Urbanism and Residential Patterning in Angkor
Greater Angkor (9-15th centuries CE) was mainland Southeast Asia’s largest low-density urban area. Some of the most visible aspects of this landscape are the large stone temples constructed by Angkorian kings and elites. While many scholars have hypothesized that these temple enclosures were loci of habitation, few have documented this archaeologically. In this paper, we present the results of two field seasons of excavation at the temple site of Ta Prohm, part of a broader research program that was the first to intensively study temple enclosures for occupation. We used lidar data to focus our excavations and sample various locations within the enclosure. This work demonstrates evidence for residential occupation within the temple enclosure from the pre-11th century CE to the 14th century. A comparison with previous work exploring habitation areas within the Angkor Wat temple enclosure highlight similarities and differences in mound construction, organization of the internal grid system, intensity of habitation, and dates of occupation. We argue that temple habitation was a key component of the Angkorian low-density urban system and that investigating this unique form of urbanism deepens current comparative research on the diversity of ancient cities.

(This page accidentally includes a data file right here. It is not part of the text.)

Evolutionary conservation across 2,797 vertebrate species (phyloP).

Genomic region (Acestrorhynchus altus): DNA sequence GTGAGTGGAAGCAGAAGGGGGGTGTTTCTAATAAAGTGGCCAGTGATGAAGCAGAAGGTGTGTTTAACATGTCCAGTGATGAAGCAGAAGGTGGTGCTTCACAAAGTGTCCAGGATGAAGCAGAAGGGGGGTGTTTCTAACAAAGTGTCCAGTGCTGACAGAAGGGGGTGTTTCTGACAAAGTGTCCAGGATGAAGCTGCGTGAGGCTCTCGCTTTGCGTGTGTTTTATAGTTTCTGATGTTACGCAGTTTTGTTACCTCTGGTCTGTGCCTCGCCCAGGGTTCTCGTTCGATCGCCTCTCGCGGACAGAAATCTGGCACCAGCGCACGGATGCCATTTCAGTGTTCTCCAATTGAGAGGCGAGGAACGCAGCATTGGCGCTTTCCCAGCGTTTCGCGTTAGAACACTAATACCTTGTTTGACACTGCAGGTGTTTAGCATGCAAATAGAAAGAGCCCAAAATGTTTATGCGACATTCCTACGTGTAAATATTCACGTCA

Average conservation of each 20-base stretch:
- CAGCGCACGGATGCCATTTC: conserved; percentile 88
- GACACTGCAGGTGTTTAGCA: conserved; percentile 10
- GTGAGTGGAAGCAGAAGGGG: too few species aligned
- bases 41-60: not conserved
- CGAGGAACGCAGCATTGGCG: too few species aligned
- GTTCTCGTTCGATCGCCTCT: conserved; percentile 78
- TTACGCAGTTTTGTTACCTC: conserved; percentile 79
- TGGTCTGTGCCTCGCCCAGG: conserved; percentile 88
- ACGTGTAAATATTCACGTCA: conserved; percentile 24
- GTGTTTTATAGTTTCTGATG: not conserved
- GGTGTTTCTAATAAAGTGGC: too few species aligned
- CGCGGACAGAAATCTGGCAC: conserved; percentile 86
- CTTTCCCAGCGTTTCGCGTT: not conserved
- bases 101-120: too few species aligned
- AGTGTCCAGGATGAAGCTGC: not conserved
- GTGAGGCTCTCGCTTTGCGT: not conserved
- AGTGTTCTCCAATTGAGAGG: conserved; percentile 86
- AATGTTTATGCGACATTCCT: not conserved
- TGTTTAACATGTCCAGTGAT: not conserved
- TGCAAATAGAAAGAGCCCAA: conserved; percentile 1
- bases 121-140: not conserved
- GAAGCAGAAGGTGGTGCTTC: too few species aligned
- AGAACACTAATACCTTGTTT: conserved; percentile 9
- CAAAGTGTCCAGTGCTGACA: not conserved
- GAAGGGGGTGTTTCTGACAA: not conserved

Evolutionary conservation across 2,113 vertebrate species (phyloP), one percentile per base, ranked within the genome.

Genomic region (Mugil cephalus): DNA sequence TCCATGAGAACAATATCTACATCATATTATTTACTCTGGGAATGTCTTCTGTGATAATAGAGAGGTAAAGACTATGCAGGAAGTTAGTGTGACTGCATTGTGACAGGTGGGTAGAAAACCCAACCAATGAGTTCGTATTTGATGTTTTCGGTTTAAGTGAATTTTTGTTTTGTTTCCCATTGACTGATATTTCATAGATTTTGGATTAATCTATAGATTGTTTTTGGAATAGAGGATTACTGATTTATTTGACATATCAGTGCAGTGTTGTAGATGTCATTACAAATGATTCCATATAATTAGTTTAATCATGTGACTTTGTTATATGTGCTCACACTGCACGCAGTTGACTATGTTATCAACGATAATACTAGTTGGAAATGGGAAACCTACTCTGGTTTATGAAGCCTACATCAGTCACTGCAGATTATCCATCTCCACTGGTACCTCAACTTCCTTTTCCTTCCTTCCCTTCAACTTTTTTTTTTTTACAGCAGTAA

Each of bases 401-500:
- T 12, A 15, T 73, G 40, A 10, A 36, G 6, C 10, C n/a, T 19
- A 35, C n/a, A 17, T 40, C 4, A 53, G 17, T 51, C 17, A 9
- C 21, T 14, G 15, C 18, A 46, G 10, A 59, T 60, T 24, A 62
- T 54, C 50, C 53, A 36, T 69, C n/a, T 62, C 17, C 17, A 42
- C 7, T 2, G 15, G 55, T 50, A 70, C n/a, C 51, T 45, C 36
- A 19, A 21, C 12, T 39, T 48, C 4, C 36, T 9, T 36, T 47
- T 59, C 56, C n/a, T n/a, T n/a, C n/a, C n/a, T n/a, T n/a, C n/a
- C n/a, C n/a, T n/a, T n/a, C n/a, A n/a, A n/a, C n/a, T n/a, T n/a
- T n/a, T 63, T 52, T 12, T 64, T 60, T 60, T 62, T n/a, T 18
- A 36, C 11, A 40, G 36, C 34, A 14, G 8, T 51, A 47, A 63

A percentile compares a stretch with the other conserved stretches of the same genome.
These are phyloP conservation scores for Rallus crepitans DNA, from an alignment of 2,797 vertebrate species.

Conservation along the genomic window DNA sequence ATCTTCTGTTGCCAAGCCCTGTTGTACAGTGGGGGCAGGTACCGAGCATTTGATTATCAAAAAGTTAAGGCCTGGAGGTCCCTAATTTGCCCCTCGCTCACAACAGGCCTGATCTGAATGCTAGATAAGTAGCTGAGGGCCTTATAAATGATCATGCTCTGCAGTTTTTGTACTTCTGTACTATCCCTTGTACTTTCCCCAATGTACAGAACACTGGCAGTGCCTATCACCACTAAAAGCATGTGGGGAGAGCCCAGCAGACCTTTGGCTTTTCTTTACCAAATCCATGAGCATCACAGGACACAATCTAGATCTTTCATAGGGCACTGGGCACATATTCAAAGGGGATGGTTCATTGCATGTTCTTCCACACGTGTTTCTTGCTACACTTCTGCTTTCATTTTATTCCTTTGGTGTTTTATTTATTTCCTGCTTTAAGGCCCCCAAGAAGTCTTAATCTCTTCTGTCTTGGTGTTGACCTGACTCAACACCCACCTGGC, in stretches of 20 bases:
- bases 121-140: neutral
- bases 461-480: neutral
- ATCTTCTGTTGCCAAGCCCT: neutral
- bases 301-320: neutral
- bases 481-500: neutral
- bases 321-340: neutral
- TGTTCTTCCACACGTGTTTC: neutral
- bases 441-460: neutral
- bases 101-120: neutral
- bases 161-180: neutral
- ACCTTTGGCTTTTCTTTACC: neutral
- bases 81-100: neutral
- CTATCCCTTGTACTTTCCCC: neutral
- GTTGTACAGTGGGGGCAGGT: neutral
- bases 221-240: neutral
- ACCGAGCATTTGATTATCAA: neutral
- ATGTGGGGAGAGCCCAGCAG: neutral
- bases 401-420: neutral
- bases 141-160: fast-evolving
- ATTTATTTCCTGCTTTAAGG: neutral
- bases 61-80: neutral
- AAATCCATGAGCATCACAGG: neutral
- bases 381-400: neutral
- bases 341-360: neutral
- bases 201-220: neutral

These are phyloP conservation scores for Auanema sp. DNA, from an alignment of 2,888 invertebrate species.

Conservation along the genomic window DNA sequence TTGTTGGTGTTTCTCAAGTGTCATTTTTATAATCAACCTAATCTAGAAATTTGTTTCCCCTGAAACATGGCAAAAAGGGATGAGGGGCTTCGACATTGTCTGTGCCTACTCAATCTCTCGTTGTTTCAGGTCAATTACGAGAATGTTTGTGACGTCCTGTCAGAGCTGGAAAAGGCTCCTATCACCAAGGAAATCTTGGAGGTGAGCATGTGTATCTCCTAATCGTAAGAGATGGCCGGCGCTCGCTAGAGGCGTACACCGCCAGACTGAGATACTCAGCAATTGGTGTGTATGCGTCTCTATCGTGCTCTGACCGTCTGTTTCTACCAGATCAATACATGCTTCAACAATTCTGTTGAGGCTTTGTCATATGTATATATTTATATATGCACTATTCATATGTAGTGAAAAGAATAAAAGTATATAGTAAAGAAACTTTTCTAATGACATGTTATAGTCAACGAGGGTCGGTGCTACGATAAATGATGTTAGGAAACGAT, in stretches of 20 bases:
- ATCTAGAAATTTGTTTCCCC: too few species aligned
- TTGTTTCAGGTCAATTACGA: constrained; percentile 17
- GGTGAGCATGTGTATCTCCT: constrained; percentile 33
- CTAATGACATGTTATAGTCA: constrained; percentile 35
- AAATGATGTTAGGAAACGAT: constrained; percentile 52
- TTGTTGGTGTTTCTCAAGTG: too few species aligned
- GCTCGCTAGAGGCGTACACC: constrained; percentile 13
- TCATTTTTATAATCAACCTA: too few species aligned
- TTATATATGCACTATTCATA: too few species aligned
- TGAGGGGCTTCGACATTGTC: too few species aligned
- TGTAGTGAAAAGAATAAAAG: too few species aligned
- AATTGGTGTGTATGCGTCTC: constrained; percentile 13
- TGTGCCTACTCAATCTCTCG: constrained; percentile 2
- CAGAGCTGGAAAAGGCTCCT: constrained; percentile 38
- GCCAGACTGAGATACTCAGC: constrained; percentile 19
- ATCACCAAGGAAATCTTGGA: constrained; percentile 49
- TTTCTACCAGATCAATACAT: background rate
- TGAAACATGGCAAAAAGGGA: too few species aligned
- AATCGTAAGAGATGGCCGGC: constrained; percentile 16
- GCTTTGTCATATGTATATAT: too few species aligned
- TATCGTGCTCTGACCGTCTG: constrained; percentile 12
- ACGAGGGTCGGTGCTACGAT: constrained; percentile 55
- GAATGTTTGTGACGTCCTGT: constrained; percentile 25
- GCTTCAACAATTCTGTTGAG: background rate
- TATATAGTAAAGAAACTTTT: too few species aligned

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Urbanism and Residential Patterning in Angkor. Alison K. Carter, Piphal Heng, Miriam Stark, Rachna Chhay, Damian Evans. Presented at The 82nd Annual Meeting of the Society for American Archaeology, Washington, DC. 2018 ( tDAR id: 444432)
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min long: 92.549; min lat: -11.351 ; max long: 141.328; max lat: 27.372 ;
Abstract Id(s): 20396